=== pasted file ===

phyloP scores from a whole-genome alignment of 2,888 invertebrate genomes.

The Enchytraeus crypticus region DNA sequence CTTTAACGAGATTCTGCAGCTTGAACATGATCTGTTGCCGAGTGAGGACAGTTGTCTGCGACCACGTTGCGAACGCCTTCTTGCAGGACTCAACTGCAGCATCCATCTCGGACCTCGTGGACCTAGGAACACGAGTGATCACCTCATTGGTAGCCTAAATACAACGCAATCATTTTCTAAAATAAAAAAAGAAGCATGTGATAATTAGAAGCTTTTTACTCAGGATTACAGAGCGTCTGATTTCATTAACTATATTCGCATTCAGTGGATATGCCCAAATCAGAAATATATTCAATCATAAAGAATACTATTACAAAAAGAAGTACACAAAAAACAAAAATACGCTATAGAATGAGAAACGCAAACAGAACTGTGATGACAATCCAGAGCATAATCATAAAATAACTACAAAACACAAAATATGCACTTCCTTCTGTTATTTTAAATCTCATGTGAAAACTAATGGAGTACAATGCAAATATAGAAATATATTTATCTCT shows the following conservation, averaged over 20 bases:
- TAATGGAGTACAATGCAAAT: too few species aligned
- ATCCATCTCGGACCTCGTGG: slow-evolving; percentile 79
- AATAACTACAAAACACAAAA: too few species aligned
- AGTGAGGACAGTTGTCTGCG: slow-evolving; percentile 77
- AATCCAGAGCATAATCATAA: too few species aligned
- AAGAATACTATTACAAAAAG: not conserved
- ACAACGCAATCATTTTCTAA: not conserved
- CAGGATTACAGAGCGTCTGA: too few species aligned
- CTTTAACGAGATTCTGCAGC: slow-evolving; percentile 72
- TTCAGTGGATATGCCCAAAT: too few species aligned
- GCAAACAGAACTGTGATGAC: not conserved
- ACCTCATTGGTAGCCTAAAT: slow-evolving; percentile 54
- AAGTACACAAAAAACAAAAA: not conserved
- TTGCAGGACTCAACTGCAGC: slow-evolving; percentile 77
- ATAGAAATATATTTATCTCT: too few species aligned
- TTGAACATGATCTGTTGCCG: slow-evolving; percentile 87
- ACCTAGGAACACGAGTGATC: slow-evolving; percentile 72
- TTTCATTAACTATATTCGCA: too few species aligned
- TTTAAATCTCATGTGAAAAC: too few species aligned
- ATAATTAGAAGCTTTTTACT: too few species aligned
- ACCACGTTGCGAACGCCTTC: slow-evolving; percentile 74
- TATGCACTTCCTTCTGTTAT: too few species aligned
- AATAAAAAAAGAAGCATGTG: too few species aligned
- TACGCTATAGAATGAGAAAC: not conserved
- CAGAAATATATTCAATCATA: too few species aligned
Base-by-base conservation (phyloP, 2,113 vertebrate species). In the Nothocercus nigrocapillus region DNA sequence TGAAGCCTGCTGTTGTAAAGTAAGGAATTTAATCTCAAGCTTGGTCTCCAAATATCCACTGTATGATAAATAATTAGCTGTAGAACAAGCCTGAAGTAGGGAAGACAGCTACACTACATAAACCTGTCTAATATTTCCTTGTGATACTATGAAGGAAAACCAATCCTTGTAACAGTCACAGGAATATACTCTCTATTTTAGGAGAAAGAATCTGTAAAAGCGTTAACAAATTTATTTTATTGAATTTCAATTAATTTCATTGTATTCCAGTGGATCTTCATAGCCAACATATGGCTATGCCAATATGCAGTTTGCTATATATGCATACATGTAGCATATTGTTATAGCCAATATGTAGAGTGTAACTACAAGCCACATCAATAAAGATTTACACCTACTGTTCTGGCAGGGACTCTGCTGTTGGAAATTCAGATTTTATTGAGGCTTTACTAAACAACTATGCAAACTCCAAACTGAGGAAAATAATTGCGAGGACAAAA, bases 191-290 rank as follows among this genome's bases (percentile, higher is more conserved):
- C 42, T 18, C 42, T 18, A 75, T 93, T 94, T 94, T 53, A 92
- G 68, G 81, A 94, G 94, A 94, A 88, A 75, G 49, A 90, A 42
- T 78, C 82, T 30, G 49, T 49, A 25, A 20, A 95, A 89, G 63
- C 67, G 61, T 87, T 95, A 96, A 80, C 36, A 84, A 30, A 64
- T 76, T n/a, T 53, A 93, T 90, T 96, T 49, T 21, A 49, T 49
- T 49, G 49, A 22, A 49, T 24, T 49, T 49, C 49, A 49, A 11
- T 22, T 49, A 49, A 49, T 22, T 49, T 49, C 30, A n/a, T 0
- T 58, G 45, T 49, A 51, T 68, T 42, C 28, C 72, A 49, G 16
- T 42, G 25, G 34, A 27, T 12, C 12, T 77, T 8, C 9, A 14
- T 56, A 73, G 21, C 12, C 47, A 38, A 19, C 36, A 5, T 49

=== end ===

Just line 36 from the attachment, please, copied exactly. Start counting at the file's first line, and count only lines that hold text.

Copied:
- T 58, G 45, T 49, A 51, T 68, T 42, C 28, C 72, A 49, G 16